Half a croissant, on a plate, with a sign in front of it saying '50c'
h a l f b a k e r y
This product is not intended to diagnose, treat, cure or prevent any disease.

idea: add, search, annotate, link, view, overview, recent, by name, random

meta: news, help, about, links, report a problem

account: browse anonymously, or get an account and write.

user:
pass:
register,


                                       

Anti Boot

For you parking ticket scoffs.
  (+1, -22)(+1, -22)(+1, -22)
(+1, -22)
  [vote for,
against]

Anti Boot Device:

Faux Chassis Serial # On all the time Faux Handicap Parking Plate: Automatically on when key is out.

*** Revised *** Or better yet a diplomat plate from the embassy of your choice so you can park anywhere with immunity.

with plate Number 3M TA3 ;)

Shapharian, Sep 14 2007

http://www.handicappedfraud.org/ Site for discussing and reporting handicapped parking spot abuses. [jutta, Sep 14 2007]

[link]






       If I understand this correctly, it's a device that enables a selfish arse, to steal with impunity, a parking space otherwise reserved for a disabled driver ? bone instead of hidden, broken bottle wedged under one of your tyres.
xenzag, Sep 14 2007
  

       This is a device to let you park in the spot my disabled mother in law is supposed to have? We should bury you in bones.   

       Do we have a section here for Tools:Burglar?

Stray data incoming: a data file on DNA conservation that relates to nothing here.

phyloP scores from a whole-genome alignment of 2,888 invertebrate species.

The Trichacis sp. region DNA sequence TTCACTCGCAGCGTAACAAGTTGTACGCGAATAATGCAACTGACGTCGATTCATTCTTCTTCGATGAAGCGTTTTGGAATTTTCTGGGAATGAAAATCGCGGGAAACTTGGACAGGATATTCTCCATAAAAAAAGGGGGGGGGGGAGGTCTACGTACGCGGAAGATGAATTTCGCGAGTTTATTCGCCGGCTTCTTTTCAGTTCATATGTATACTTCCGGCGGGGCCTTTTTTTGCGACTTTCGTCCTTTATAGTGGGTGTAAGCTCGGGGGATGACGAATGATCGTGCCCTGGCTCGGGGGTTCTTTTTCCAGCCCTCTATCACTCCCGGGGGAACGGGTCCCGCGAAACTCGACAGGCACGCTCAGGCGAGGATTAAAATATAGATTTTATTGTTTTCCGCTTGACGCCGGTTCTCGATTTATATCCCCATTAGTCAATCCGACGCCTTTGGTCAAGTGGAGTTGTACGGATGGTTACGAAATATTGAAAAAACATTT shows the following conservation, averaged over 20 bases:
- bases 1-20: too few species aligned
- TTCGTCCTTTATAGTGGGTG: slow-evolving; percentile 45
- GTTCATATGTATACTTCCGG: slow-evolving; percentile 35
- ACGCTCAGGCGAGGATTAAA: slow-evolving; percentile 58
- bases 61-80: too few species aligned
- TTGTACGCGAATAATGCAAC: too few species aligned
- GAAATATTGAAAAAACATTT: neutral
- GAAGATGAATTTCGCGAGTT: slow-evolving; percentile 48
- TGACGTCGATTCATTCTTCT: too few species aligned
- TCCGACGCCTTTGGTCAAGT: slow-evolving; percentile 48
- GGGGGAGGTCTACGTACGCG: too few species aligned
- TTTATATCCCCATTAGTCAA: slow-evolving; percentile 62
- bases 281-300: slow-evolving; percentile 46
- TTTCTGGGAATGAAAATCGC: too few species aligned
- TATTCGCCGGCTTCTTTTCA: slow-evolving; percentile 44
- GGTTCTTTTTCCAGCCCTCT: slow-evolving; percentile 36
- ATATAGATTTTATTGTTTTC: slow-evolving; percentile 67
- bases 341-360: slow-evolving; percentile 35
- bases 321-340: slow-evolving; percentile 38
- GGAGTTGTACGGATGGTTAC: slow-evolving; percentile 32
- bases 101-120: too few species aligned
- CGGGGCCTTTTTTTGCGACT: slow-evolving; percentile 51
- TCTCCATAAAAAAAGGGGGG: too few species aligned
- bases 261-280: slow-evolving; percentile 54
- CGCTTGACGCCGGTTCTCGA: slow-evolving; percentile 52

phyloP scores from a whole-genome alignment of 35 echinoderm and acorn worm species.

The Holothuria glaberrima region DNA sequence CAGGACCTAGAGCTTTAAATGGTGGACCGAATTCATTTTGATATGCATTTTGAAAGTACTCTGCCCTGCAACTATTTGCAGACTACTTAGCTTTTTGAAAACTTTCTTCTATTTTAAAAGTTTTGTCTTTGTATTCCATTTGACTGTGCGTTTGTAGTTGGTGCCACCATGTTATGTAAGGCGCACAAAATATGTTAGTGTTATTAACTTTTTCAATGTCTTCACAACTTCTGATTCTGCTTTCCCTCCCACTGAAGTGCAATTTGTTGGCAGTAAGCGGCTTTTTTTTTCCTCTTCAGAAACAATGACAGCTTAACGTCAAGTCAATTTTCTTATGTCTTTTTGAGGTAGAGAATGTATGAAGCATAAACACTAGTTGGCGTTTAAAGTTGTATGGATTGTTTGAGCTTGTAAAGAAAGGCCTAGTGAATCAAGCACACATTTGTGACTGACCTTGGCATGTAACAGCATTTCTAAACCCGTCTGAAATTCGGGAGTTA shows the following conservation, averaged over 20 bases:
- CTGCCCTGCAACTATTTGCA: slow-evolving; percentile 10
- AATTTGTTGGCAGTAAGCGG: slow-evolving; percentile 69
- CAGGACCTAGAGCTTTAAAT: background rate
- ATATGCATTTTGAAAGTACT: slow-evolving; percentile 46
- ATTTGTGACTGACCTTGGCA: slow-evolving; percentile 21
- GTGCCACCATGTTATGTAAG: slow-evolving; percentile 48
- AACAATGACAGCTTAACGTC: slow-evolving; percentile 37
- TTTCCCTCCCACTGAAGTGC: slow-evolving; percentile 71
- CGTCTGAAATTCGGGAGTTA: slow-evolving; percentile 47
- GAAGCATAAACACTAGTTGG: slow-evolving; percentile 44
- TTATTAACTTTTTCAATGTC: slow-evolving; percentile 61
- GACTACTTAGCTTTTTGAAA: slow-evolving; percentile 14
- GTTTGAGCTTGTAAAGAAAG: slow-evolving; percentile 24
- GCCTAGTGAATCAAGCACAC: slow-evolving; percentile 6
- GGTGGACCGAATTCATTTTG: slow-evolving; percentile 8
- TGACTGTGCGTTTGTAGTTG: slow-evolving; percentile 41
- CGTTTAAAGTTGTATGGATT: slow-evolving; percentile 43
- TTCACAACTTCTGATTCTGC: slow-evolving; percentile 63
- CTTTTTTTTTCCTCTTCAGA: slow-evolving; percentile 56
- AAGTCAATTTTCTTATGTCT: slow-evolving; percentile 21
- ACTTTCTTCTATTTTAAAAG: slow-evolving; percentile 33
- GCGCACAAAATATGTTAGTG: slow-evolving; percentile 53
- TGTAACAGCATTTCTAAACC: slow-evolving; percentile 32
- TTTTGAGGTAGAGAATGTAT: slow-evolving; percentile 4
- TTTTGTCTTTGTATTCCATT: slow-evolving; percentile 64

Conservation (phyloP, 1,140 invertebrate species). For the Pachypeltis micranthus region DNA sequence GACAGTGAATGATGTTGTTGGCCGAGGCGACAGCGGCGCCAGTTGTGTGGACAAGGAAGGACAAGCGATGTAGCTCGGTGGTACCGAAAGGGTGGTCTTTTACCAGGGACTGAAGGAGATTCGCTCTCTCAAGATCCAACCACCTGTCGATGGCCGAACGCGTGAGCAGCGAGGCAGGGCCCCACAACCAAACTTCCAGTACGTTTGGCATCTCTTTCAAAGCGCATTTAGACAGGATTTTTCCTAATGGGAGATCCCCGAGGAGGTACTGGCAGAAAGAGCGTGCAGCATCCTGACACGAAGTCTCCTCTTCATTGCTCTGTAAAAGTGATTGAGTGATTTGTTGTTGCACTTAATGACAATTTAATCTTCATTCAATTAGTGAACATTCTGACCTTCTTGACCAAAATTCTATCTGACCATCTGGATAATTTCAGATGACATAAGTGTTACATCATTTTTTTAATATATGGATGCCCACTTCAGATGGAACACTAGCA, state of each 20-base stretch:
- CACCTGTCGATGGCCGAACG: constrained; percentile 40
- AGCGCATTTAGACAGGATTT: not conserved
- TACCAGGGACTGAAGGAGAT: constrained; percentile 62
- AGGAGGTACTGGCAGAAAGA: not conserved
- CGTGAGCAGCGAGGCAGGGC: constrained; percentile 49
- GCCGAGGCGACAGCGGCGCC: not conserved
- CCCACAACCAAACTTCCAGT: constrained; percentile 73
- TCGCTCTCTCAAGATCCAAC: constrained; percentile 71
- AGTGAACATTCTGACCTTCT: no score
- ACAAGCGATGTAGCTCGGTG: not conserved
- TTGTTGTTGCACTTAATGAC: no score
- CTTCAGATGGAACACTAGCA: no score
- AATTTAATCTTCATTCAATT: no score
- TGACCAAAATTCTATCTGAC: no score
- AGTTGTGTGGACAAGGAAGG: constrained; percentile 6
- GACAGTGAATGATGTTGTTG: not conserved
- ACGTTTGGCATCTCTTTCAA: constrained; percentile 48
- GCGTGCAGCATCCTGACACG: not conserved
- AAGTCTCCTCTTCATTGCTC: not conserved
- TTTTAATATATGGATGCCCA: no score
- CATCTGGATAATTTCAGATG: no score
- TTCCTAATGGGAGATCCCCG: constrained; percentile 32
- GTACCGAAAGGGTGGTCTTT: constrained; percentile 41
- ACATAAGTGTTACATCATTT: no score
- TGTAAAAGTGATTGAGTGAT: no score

Galbinus_Caeli, Sep 14 2007
  

       If you had left the handicap parking out of your idea it might have been a contender.   

       I think it's not for stealing diabled people's parking spaces, but rather for you to pose as a disabled driver in order to avoid being wheelclamped. Not that that improves matters. A 'Boot' is an american term for a wheelclamp.
theNakedApiarist, Sep 14 2007
  

       Interesting from [jutta]'s website link, that the word handicapped which is considered offensive in the UK is still used in the US.   

       I have to say I don't understand why this word is worse than 'disabled'. Perhaps someone knows?
theNakedApiarist, Sep 14 2007
  

       I see no distinction there. We give disabled people certain extra privileges that are not available to the general public. Taking those privileges undeserved is theft.
Galbinus_Caeli, Sep 14 2007
  

       +1 I like it anyway.
Crackpot, Sep 14 2007
  

       People in cities where parking is at an extreme premium will (used to?) steal handicapped tags from cars for their own use/sale.   

       People kind of suck.
GutPunchLullabies, Sep 14 2007
  

       OK scratch the stealth handicap plate and place a diplomate plate so you can freely park anywhere with immunity.   

       No comments on the clever license tag? Look at it from your rear view mirror.
Shapharian, Sep 14 2007
  

       //handicapped is believed to derive from the phrase "cap in hand"//   

       According to the OED, that's bollocks. Well, obviously they don't say "that's bollocks", but they do give the correct etymology. It arises from a game of the 1600s, oddly enough.